Sartre's Sink: The Great Writers' Complete Book of DIY by Mark Crick
|Sartre's Sink: The Great Writers' Complete Book of DIY by Mark Crick|
|Reviewer: Sharon Hall|
|Summary: A collection of short stories in the style of some of the world's best known writers, all about the trials and tribulations of DIY. Humorous and entertaining, you don't need to know the writers' work well in order to enjoy this book.|
|Buy? Yes||Borrow? Yes|
|Pages: 98||Date: October 2008|
Sartre's Sink comprises fourteen short story parodies of some of the world's best known writers – the twist being that the stories are all about undertaking some mundane DIY task such as tiling a bathroom (Dostoevsky) or reglazing a window (Milan Kundera). So far it sounds a bit like some pretentious Oxbridge student twaddle. You can just imagine how the idea came up over an over-ripe Brie and an underrated bottle of 1963 Taylor's port. It also rather smacks of that Radio 4 programme which I detest with an absolute passion - I can't even stand writing its name, ugh - Quote Unquote, in which parodies do feature, read out by smug self-congratulatory writer darlings (you can tell I don't like it, can't you?). However, dear readers, this book is rather enjoyable and I speak as someone who is rather less versed in the writings of this famous lot than I care to admit.
The book starts with Hemingway hanging wallpaper, which makes me chortle just to think of it. It is accompanied, as are all of the stories, by a spoof painting by the author, this one in the style of Picasso. The sight of Hemingway, depicted with wonky eyes and lying semi-prostrate on a wallpapering table is genuinely funny. He certainly makes heavy weather of the plumb line, struggling as he does in the obligatory rope-soled sandals to make any headway whatsoever. It is a true heroic struggle.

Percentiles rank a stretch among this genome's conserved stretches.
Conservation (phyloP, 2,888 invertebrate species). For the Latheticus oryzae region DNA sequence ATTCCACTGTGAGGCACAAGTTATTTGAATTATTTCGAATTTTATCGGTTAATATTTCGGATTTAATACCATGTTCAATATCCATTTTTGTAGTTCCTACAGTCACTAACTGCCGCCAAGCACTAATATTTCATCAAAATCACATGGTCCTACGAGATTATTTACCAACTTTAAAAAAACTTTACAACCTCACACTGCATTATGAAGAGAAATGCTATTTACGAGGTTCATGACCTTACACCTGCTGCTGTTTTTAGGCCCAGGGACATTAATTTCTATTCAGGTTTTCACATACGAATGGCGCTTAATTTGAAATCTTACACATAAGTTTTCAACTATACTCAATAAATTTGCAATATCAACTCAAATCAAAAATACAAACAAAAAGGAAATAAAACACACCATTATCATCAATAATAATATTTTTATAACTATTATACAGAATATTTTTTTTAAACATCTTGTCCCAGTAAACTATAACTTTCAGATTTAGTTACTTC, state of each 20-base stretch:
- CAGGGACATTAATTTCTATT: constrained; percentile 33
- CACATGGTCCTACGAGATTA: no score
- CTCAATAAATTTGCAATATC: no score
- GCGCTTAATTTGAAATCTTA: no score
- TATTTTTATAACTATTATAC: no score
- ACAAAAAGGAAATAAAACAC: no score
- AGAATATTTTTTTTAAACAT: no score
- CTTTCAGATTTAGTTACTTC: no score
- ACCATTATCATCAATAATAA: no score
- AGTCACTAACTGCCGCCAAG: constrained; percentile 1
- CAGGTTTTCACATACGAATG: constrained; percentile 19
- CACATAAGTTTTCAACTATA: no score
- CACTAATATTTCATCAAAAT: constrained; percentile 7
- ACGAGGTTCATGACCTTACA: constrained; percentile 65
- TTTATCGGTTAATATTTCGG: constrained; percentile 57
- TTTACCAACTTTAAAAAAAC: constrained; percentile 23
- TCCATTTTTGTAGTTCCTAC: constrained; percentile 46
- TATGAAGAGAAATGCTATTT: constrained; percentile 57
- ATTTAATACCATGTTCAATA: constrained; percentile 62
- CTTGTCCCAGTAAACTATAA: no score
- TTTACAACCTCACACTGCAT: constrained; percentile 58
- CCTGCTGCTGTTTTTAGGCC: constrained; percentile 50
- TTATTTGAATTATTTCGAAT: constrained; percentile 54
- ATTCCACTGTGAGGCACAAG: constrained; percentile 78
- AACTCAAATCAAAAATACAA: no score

Meanwhile, Emily Bronte writes of adventures in Wuthering Heights, in which her heroine tries to find a key to bleed a radiator, the coldness of the house not being helped by Heathcliff throwing open the windows to shout out for Kate Bush (I told you my grasp of the classics was, er, slight.) The painting to illustrate this story is an hilarious Van Gogh called Cold Radiator.
Kundera makes glazing a window into a political and a poetic act as Tomash feels the oiliness of the putty – its fleshlike consistency causes him to daydream about the faunlike Odile. Dostoevsky's Pokoroff is an impoverished student who tries hard with the grouting, but he clearly isn't a natural. With a lull in the affairs of state and in response to a bit of naggling, Julius Caesar attempts to put up a kitchen shelf, but manages to lose a Rawlplug in the wall. It's a lovely take-off of those Civis Romanus translations I used to labour over at school. Hunter S Thompson, a favourite of mine, is a surprising addition to this canon of writers. However, this is a great parody of his laconic style, complete with trademark intervention of encouraging substances.
I really liked this little book and I don't think you need to be that well versed in the writers' works in order to enjoy it. Most of us are familiar enough with the styles of the majority of the writers to appreciate the humour of the writing, and also the illustrations. Don't shout at me for saying it – but I do think this would make a nice little present for Christmas.
I'd like to thank the publishers for sending a copy to The Bookbag.
If you liked this, you might like to try The Brain-dead Megaphone by George Saunders.
You can read more book reviews or buy Sartre's Sink: The Great Writers' Complete Book of DIY by Mark Crick at Amazon.co.uk.
You can read more book reviews or buy Sartre's Sink: The Great Writers' Complete Book of DIY by Mark Crick at Amazon.com.
Like to comment on this review?
Just send us an email and we'll put the best up on the site.